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Running for the train
Mike Redwood | 21 March 2018

As exhibitors and visitors left the platform heading to the airport at the end of the 38th APLF show there were rather too many non leather sneakers on display. A measure that even amongst our industry the commitment to leather footwear, never mind leather soled footwear, has diminished. Just that one fact should be enough to underline the importance of the APLF as a truly global meeting point for every aspect of the leather network.

The event had a steady stream walking the corridors all three days, with stands getting busy about an hour after opening on day one. There were the usual “tyre kickers” around for the outing, and suggesting demand was below the reality, but a very solid core of key players talking seriously about new programmes. 

It may have been the earlier timing but the number of exhibitors from China and Italy was high. Also noticeable was the long, busy corridors of stands from India, Pakistan and Bangladesh. APLF at this time works well for them and their customers. 

Also busier than normal were the few Ethiopian stands where interest was created by Dr Arkebe Oqubay, who attended as an invited guest after greatly impressing a conference in Hong Kong earlier in the year. Dr.Oqubay is a Minister and Special Advisor to the Prime Minister of Ethiopia, but is best known for the awards he has been given for his transformative period as mayor of Addis Ababa during 2003 – 2005. He gave a number of talks about the potential of Ethiopia highlighting the powerful growth in recent years built on a mix of improvements in infrastructure, government understanding of the industry and large domestic raw material supply. 

There is no doubt that the leather industry worldwide is alive and well despite the many challenges of a changing retail and consumer landscape. After all it’s been changing for thousands of years and all that time tanners have adapted their leathers to fit. Leather was after all the mainstay of shipping at the start with coracles and sails, then leather was needed to carry and store wine, and was for over a thousand years a primary component of horse transportation. So many uses have been eliminated or immensely reduced yet leather still drives forward; and in a wide variety of areas remains a perfect contemporary material.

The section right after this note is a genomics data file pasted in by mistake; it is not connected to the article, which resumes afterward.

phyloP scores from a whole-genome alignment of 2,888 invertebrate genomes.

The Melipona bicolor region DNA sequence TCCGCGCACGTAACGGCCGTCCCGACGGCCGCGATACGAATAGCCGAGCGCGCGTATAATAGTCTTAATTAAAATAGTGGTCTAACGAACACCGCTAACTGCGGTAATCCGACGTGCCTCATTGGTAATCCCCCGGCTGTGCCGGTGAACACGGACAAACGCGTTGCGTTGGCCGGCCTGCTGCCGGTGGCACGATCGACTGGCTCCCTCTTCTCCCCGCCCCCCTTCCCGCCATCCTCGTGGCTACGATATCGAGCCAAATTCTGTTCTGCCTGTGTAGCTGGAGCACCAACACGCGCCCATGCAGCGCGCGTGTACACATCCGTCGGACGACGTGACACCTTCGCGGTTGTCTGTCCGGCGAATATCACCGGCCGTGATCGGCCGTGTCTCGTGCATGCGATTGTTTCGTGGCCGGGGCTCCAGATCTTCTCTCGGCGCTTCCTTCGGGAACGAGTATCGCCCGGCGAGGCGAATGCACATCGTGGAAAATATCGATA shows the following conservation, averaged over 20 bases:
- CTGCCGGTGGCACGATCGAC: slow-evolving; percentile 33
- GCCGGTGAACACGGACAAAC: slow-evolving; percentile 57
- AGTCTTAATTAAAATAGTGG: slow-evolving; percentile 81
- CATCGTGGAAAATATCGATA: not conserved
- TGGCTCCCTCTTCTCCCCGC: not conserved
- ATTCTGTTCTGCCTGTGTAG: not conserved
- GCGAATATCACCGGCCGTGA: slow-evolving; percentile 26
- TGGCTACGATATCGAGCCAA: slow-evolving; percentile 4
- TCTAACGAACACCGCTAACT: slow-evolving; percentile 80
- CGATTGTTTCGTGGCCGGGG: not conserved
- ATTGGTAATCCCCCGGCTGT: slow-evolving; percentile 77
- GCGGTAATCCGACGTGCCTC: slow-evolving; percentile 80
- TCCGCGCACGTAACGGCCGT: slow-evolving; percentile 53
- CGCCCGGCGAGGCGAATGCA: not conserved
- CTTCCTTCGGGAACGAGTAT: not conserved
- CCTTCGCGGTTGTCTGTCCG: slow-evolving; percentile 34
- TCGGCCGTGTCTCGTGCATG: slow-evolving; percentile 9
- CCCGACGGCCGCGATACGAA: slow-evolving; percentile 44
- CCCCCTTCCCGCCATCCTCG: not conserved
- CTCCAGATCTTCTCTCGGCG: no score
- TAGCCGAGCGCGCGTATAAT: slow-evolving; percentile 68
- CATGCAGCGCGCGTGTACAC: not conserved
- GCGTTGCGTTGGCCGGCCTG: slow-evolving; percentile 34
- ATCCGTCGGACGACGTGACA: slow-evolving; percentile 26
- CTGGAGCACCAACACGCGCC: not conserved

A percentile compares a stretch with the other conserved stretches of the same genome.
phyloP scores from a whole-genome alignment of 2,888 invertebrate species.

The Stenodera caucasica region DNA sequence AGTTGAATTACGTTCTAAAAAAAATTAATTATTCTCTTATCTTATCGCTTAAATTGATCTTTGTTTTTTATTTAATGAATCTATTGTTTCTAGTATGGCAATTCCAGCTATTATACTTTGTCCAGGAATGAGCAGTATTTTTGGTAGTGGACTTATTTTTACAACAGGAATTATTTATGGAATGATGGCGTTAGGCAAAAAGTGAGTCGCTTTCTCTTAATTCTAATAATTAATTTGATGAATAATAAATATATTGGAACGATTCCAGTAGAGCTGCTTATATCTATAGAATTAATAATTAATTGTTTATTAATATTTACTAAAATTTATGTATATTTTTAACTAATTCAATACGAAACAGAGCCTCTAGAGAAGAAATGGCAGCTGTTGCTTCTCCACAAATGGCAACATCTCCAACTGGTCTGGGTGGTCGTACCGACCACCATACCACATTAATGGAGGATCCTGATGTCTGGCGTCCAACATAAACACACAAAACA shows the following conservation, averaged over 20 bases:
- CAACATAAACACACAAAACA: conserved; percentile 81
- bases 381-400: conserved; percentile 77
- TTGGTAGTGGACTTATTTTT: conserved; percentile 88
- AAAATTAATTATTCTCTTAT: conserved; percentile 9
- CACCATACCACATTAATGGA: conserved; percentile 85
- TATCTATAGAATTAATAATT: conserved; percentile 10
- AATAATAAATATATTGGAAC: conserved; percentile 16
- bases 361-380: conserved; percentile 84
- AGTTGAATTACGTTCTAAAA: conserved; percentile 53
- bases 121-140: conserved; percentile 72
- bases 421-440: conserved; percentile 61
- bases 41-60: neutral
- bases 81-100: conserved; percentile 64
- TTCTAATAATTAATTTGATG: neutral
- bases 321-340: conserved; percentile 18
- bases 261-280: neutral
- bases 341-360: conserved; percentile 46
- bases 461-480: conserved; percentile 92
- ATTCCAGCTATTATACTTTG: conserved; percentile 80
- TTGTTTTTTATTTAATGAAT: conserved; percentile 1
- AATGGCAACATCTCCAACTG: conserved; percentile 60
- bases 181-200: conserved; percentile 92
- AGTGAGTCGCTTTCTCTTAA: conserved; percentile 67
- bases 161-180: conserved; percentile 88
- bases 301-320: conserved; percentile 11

Talking about this takes time and APLF is as important with events taking place in and around event. Cocktail parties and reunions allow networks to be strengthened and extended. Seminars disseminate new knowledge and creativity. Meetings and AGMs allow organisations to move forward and stay relevant without the need for additional travel costs for members. The ICT, LWG, LN, CLIA and GLCC were typical and the Tannery of The Year (TOTY) a major feature of the Fair.

Leather Naturally’s (LN) well attended breakfast meeting was one of the more significant as global trends have pushed all parts of the industry towards a better understanding of both the need and value of marketing; a major cultural shift for our industry. One delegate stated in a powerful speech that “ consumer attitude and passion drive decisions” so that public sentiment not just the brands decide the value of leather. Tanners have not been getting the message out while chemists have been creating ever improved alternatives. In the light of this “we now need the whole industry to come together to force change” said Jon Clark, CEO OF prime ASIA. “Participate with us” was his impassioned plea. Fitting that this should be said at an APLF given that the concept of LN started here and has been strongly maintained by the Fair and its directors. 

As exhibitors and delegates travelled an international newspaper headline was identified saying “Driver finds expensive 'leather' Mercedes seat is actually plastic” and only confirmed his suspicions by having it tested. 

Consequently conversations being held amongst departing executives on the way to the airport were overwhelmingly positive. The Fair had widely been seen as exceptionally useful; underlining the value of this “platform” as the organisers had described it at the start. The fact that the industry is now determined to promote the material that gives it life as a huge bonus to takeaway. 

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